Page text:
94 - Gastronomic Cartography: the France of Breads
From a young age, Frank was fascinated by maps and atlases, and the stories they contained. Finding his birthplace on the map in the endpapers of Tolkien's Lord of the Rings only increased his interest in the mystery and message of maps.
While pursuing a career in journalism, Frank started a blog called Strange Maps, as a repository for the weird and wonderful cartography he found hidden in books, posing as everyday objects and (of course) floating around the Internet.
"Each map tells a story, but the stories told by your standard atlas for school or reference are limited and literal: they show only the most practical side of the world, its geography and its political divisions. Strange Maps aims to collect and comment on maps that do everything but that - maps that show the world from a different angle".
A remit that wide allows for a steady, varied diet of maps: Frank has been writing about strange maps since 2006, published a book on the subject in 2009 and joined Big Think in 2010. Readers send in new material daily, and he keeps bumping in to cartography that is delightfully obscure, amazingly beautiful, shockingly partisan, and more.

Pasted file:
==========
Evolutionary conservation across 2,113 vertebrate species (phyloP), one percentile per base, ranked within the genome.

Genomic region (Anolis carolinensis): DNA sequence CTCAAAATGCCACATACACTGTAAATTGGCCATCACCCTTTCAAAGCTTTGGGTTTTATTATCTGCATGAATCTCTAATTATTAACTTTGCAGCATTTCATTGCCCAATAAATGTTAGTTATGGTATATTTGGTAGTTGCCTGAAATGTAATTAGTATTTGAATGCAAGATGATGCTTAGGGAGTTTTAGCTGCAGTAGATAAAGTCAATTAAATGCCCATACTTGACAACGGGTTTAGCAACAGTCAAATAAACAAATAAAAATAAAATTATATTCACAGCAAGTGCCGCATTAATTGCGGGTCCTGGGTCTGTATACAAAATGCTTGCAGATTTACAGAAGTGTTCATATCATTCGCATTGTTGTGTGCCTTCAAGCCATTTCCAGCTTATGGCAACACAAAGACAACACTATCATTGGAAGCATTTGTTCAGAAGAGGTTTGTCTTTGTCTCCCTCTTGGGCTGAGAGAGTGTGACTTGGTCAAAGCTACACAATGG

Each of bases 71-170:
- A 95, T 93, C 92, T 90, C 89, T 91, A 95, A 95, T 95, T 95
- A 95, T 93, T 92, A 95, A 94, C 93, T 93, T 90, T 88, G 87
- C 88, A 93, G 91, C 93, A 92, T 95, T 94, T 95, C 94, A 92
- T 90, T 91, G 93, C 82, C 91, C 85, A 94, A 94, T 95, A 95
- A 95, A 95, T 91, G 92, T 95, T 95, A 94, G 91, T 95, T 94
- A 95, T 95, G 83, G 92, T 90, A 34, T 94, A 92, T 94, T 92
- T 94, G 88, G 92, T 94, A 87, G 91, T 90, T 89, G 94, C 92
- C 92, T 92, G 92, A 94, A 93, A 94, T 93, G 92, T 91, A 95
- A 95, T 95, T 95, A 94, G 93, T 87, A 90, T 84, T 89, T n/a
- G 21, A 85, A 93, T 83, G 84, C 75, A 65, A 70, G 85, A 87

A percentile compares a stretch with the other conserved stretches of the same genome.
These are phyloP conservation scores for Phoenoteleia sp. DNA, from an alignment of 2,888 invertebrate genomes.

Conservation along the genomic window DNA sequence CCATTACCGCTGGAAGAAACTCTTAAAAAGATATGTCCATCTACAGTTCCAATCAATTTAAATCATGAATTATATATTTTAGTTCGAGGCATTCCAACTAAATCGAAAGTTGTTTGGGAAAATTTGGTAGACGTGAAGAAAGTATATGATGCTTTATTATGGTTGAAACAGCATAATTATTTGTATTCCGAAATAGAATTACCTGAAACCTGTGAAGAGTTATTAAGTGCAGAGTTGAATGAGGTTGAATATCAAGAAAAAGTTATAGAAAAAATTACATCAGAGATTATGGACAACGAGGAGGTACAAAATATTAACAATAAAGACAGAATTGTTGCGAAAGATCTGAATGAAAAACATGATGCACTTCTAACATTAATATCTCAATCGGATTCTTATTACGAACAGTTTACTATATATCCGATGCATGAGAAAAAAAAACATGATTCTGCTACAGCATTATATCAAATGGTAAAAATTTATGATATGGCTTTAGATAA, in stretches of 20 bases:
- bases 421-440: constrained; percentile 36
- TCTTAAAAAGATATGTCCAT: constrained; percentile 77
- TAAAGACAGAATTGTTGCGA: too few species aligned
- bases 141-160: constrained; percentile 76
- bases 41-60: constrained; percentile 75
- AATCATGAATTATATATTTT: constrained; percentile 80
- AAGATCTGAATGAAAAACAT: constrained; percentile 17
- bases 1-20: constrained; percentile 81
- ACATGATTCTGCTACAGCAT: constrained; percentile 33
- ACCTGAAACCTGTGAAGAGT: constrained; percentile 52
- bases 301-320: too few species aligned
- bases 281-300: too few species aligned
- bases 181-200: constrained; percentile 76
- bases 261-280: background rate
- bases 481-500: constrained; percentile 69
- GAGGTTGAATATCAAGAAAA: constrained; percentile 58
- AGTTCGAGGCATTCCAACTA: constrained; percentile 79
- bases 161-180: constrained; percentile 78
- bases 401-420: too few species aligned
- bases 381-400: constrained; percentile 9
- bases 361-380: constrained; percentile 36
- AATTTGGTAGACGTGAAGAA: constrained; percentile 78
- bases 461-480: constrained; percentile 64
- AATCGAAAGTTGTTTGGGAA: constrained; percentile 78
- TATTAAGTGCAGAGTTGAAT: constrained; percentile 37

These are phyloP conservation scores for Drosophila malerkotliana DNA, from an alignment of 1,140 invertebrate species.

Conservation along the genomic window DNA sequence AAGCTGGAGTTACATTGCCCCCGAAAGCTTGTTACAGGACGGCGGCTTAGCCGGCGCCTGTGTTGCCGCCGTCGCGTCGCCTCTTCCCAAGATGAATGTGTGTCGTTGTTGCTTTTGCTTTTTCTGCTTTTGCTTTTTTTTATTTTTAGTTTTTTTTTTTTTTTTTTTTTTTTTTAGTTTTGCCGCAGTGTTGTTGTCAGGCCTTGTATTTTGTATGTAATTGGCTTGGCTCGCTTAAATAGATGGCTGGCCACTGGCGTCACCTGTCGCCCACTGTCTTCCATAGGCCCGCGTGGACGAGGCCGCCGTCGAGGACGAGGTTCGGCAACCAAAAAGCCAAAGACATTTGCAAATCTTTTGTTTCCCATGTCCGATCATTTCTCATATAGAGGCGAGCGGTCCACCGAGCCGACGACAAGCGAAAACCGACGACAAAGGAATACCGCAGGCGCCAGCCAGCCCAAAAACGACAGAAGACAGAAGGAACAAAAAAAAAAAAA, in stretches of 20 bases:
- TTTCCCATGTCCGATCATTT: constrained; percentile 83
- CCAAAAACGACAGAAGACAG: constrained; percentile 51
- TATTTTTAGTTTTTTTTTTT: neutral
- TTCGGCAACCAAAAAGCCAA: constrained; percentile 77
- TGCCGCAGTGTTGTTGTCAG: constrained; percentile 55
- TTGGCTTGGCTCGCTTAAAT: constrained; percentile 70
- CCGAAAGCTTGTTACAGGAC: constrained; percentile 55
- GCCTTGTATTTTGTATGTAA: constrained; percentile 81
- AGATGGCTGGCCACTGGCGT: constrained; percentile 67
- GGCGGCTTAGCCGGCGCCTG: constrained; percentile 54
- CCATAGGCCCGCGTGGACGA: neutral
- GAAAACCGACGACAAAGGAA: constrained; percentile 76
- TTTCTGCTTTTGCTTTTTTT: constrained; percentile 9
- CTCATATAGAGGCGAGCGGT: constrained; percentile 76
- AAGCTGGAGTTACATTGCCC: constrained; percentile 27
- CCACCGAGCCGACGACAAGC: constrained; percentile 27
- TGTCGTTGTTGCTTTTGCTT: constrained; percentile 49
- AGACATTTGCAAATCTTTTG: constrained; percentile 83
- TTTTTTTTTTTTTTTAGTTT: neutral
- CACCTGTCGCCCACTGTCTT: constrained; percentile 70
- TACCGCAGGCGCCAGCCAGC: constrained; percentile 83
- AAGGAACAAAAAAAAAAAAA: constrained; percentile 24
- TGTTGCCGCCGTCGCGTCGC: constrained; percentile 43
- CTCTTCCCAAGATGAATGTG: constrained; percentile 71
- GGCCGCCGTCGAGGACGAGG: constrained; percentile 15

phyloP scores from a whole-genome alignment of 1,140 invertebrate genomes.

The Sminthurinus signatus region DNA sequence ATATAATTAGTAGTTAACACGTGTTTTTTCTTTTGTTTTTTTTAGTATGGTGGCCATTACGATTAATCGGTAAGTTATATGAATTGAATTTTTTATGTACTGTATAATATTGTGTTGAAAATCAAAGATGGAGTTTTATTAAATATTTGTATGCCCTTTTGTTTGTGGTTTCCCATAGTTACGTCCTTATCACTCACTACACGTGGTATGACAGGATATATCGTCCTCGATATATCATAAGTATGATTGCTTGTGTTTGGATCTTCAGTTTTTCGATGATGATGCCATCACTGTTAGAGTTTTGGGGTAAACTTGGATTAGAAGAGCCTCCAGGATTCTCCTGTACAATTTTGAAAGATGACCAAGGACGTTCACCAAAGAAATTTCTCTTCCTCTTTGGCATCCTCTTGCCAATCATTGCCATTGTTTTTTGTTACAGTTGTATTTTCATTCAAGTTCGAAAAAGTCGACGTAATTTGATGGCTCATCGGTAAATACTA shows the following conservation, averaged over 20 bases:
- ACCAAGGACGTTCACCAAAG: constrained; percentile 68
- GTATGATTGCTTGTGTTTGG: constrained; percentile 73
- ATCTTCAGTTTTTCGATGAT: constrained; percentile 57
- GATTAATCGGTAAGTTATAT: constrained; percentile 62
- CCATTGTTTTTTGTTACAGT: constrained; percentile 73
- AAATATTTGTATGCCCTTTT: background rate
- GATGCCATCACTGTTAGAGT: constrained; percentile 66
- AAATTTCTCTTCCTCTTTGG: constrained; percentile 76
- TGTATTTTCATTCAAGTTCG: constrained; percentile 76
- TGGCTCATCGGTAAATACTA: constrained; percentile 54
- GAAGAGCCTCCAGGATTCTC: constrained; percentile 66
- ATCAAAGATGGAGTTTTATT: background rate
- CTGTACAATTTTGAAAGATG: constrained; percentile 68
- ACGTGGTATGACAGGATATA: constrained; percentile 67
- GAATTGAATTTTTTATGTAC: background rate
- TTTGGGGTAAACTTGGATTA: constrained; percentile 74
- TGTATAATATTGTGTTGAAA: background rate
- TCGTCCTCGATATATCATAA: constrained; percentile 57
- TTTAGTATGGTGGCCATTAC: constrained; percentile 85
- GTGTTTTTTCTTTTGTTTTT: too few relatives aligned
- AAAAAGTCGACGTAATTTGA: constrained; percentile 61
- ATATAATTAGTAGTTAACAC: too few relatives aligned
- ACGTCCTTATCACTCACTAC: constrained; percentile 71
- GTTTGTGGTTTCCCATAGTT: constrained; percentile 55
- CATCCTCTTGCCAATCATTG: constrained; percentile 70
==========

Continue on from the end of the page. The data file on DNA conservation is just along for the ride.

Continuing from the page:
This brilliant map is in a gang of one, for the time being – gastronomic cartography. An intriguing category nonetheless: La France des pains (‘The France of Breads’) visually demonstrates the place of origin of France’s different local types of bread. It turns out they come in a lot more shapes than the one foreigners (non-French foreigners, that is) usually associate with a French baguette.
That shape is represented by the six stick-like loafs forming a little fence across the north of France:\n
30 – pain de fantaisie (fantasy bread)
\n31 – pain marchand de vin (wine merchant’s bread)
\n33 – pain saucisson (sausage bread) and
\n35 – pain boulot (work bread);
but also by\n
46 – pain condé (?)
\n46 – le tordu (twisted bread); and
\n69 – le phoenix, pain viennois (the phoenix or viennese bread) further south.
Interesting to note is that the elongated shape of the ‘typical’ French bread has quite some competition from the atoll-shaped bread:\n
12 – (illegible)
\n44 – pain collier (collar bread)
\n43 – le fer à cheval (horseshoe bread)
\n49 – (illegible)
\n52 – la couronne bordelaise (the crown of Bordeaux)
Other local French bread types more notable for their name than for their shape, are:\n
4 – pain chapeau (hat bread)
\n13 – pain bateau (boat bread)
\n22 – pain polka (polka bread)
\n28 – petit pain empereur (little emperor bread; why don’t they just call it ‘Napoleon’?)
\n48 – pain chemin de fer (railroad bread)
This map taken from this page, under the header ‘Gallery of Data Visualization – The Best and Worst of Statistical Graphics’. Anyone with sharper eyesight, a better version of map or some knowledge of French is very welcome to help me decipher the rest of the map!\n
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